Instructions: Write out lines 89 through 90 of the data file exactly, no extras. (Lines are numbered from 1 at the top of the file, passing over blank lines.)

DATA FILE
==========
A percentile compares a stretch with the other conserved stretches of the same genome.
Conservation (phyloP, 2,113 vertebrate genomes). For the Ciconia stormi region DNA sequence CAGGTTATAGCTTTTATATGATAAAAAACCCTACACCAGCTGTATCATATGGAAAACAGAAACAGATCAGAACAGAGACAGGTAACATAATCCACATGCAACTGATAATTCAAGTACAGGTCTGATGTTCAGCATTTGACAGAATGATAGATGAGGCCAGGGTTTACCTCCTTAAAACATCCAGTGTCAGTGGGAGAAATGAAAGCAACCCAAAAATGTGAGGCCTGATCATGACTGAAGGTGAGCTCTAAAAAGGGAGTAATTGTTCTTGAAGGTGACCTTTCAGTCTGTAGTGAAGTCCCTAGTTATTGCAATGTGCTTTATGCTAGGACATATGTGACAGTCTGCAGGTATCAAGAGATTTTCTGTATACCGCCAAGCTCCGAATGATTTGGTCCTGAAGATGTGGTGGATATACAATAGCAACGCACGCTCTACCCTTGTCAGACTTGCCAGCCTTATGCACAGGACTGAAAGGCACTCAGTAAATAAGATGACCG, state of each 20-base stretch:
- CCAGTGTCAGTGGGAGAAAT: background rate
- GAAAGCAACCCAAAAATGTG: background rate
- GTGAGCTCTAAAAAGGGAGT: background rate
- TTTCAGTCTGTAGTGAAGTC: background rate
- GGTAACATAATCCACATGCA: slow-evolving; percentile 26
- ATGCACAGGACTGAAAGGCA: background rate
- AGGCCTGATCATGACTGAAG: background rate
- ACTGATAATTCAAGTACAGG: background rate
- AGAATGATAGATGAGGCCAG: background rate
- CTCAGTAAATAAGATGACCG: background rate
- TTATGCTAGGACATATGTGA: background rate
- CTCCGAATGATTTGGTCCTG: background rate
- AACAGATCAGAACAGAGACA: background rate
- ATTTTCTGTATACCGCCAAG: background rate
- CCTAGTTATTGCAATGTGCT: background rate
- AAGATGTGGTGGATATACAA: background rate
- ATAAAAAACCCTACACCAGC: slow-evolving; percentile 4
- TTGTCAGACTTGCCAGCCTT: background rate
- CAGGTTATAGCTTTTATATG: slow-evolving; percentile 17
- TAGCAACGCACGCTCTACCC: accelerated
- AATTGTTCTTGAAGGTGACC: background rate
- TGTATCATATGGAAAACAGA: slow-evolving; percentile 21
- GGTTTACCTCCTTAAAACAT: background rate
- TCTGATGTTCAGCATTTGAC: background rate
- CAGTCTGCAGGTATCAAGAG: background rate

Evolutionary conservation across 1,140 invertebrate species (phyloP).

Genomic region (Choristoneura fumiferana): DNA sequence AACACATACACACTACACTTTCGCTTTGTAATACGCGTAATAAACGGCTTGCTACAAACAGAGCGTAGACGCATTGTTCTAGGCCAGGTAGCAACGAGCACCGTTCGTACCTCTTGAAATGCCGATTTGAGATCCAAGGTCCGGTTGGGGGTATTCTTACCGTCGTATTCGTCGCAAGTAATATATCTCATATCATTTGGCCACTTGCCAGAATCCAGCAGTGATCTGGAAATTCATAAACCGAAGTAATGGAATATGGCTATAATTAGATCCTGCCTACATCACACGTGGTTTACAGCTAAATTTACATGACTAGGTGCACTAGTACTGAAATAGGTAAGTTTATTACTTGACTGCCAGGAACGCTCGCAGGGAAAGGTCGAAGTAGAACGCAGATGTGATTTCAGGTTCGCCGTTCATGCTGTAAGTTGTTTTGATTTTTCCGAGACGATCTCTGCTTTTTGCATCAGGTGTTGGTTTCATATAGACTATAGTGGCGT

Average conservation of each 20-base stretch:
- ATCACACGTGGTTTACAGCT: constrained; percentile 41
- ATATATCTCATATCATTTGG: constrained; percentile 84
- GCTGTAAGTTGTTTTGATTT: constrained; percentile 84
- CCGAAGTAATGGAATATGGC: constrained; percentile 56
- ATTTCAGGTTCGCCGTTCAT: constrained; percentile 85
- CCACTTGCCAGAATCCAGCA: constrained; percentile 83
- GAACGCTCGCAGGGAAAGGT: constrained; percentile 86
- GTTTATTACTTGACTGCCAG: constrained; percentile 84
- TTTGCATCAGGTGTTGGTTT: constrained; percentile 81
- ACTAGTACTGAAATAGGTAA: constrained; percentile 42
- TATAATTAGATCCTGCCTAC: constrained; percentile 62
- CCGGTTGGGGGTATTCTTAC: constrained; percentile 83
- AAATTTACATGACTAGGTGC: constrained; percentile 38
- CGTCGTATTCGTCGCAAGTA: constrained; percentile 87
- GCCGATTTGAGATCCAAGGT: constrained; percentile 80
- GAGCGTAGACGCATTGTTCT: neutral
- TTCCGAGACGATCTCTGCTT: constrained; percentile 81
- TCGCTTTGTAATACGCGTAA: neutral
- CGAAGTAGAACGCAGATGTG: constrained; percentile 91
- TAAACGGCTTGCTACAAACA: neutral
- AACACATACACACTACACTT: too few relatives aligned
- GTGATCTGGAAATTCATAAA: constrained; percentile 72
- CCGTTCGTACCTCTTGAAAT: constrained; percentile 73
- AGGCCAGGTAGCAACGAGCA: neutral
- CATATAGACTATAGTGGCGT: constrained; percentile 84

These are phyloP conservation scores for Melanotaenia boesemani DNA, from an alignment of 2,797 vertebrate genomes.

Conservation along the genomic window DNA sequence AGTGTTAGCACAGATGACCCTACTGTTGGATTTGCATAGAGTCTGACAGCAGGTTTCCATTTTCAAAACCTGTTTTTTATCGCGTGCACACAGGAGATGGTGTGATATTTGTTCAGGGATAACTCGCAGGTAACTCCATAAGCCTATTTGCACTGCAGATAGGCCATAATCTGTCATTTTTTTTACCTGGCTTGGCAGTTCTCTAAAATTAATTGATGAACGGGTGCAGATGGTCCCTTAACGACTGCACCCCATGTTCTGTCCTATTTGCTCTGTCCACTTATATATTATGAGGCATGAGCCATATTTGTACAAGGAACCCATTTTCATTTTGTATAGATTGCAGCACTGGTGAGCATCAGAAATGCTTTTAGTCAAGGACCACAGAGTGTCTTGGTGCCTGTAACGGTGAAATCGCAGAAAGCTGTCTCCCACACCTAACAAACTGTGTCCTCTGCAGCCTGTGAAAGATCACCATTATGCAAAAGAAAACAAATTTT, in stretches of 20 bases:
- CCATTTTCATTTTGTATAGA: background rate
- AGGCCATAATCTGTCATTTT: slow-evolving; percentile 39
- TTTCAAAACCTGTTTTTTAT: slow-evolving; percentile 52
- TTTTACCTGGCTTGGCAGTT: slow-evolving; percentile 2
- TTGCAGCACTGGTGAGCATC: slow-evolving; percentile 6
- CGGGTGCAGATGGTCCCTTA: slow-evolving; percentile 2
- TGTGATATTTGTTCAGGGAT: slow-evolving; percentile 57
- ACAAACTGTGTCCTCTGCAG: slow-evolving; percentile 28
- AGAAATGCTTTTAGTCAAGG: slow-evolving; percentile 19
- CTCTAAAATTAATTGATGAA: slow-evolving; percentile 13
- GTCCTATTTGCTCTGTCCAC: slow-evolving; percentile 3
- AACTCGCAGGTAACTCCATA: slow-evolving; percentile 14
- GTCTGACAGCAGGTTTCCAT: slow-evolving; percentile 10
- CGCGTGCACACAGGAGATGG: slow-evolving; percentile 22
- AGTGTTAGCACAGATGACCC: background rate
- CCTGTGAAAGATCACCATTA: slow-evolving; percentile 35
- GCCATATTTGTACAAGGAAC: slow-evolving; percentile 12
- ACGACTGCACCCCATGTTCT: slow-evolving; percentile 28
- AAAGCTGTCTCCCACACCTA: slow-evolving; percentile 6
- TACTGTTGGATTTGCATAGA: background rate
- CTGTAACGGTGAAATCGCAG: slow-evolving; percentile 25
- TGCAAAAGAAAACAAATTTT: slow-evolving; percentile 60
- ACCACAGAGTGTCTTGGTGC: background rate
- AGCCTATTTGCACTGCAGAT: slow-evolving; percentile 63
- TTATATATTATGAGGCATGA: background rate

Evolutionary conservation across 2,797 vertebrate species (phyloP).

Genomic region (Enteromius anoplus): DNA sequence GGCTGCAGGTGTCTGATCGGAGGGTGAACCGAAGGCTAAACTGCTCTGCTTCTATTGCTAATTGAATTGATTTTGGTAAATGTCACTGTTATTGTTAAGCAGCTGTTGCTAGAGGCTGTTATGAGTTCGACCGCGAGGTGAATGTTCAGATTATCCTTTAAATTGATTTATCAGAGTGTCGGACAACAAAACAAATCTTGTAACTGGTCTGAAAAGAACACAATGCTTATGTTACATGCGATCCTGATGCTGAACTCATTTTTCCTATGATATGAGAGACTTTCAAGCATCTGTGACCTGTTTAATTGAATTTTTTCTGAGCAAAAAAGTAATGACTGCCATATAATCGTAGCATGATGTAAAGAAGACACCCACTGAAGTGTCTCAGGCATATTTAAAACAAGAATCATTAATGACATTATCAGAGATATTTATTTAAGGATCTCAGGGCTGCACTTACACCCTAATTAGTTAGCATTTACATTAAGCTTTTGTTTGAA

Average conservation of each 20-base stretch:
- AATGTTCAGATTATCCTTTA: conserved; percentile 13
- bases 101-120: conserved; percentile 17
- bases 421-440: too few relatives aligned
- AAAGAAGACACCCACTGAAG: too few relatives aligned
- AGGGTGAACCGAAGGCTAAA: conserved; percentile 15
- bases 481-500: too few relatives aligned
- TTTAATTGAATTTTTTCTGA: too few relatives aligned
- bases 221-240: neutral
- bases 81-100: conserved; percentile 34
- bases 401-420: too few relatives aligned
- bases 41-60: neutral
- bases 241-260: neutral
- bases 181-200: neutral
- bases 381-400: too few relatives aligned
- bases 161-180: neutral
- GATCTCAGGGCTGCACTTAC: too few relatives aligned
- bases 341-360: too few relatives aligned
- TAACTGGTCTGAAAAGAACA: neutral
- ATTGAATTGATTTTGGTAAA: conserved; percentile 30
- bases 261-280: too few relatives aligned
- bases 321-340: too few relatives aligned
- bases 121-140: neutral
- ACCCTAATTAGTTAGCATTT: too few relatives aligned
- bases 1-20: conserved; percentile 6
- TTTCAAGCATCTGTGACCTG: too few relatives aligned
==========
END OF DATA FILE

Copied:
- AAAGAAGACACCCACTGAAG: too few relatives aligned
- AGGGTGAACCGAAGGCTAAA: conserved; percentile 15